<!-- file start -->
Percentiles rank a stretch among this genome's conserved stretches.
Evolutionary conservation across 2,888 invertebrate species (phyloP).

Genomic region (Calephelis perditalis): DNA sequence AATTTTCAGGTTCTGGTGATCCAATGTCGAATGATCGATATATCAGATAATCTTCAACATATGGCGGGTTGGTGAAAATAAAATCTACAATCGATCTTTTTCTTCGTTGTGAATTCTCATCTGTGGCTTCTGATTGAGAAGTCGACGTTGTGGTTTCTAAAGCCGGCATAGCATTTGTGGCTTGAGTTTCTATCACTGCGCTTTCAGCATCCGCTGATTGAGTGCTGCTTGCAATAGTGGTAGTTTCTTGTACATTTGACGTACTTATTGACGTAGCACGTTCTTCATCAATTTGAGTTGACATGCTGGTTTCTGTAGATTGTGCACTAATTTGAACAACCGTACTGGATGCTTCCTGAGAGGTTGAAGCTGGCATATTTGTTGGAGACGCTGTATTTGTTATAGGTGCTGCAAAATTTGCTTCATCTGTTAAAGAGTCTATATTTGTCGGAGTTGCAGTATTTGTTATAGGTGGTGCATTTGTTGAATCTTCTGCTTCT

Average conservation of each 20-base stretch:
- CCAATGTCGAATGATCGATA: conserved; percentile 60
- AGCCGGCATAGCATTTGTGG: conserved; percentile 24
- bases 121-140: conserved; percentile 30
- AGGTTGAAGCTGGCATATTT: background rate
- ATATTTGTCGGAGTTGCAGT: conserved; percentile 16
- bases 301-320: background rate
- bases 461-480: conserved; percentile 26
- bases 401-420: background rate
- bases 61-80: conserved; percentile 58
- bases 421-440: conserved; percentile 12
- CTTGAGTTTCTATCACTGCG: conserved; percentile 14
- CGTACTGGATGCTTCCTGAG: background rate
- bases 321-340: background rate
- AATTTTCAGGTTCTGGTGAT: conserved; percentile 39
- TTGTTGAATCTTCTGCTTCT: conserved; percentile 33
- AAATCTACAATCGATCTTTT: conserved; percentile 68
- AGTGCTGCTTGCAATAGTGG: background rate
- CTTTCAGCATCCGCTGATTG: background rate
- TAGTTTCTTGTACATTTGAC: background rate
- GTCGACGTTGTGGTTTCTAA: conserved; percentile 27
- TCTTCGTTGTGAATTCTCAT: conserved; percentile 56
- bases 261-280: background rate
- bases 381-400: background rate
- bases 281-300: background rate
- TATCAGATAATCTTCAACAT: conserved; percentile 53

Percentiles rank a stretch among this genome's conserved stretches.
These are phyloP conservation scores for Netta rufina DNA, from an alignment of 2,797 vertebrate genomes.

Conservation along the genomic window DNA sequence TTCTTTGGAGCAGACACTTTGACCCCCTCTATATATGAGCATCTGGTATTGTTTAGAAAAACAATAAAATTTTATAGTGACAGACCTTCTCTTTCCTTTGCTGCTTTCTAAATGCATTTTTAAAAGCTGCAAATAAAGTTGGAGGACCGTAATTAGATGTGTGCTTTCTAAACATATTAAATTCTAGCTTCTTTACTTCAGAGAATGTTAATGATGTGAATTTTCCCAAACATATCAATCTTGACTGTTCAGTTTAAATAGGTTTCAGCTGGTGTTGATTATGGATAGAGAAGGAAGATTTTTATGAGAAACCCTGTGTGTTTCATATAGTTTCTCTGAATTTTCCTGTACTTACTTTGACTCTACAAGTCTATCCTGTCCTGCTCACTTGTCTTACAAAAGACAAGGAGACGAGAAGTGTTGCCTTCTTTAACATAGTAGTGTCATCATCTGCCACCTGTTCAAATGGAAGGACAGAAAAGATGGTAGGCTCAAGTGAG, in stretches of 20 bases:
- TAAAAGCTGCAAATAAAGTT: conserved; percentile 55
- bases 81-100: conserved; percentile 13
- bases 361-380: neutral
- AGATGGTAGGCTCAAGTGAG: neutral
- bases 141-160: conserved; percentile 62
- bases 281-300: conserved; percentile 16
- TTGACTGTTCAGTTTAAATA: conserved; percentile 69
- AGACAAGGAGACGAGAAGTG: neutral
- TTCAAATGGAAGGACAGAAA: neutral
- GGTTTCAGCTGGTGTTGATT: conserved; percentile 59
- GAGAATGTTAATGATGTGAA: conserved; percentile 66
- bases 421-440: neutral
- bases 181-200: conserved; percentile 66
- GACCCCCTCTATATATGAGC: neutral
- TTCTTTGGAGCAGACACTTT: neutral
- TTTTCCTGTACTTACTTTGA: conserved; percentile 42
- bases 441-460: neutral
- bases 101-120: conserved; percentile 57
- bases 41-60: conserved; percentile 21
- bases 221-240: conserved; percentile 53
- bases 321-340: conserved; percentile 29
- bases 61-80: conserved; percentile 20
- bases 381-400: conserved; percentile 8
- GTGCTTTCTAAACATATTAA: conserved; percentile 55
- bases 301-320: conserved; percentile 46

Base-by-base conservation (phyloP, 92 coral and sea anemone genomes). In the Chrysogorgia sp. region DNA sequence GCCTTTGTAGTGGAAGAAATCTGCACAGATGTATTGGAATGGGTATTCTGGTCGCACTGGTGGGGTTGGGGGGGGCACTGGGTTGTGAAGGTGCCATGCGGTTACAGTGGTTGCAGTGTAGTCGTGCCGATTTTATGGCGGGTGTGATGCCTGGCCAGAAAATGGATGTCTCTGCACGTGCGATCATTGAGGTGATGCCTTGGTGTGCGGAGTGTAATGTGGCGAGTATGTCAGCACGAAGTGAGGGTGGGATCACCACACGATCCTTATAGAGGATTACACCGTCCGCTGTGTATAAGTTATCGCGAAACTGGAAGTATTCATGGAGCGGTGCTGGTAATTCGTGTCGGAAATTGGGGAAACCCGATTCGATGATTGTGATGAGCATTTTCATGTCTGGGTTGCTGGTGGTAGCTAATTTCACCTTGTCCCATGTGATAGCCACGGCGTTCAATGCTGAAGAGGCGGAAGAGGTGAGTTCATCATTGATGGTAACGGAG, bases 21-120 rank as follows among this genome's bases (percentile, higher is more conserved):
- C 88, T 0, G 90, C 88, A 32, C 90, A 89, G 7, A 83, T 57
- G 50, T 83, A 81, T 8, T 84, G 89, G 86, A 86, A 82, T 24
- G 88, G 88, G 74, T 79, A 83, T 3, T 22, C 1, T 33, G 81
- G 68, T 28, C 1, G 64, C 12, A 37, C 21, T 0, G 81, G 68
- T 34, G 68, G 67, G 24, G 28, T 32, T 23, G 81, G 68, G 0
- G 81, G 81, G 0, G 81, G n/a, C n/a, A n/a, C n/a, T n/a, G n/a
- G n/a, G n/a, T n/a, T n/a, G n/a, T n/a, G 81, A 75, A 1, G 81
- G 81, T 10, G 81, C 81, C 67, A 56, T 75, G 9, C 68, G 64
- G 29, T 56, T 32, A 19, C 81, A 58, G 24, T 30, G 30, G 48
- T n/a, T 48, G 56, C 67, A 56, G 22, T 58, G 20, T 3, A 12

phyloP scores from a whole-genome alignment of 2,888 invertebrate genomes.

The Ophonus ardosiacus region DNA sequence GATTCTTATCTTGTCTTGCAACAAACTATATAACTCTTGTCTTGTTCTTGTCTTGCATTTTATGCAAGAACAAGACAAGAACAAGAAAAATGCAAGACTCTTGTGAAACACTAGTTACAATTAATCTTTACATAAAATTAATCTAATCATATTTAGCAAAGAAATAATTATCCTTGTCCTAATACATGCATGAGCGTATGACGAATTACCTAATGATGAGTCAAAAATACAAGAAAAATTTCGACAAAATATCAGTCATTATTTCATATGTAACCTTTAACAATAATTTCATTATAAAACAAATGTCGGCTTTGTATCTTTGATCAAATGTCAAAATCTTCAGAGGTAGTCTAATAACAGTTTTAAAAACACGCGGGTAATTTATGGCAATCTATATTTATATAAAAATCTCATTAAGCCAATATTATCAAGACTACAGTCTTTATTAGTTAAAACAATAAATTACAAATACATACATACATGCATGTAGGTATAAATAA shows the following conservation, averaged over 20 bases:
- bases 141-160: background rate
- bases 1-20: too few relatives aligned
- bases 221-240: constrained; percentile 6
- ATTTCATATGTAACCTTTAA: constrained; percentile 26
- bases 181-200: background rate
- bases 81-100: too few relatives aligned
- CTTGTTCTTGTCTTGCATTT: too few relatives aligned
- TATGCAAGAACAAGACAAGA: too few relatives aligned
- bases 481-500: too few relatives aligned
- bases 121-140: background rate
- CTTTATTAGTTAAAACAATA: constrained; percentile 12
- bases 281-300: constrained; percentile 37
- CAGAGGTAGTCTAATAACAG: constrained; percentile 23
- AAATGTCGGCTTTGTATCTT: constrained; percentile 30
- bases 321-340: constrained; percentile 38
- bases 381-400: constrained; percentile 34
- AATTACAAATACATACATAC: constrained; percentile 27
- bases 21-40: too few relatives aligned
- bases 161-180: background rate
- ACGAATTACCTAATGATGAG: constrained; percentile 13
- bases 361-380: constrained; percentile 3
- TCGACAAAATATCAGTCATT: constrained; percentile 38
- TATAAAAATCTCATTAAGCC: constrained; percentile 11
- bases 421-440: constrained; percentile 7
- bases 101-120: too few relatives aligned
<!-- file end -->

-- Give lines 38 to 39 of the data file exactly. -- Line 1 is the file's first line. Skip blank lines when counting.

- bases 281-300: conserved; percentile 16
- TTGACTGTTCAGTTTAAATA: conserved; percentile 69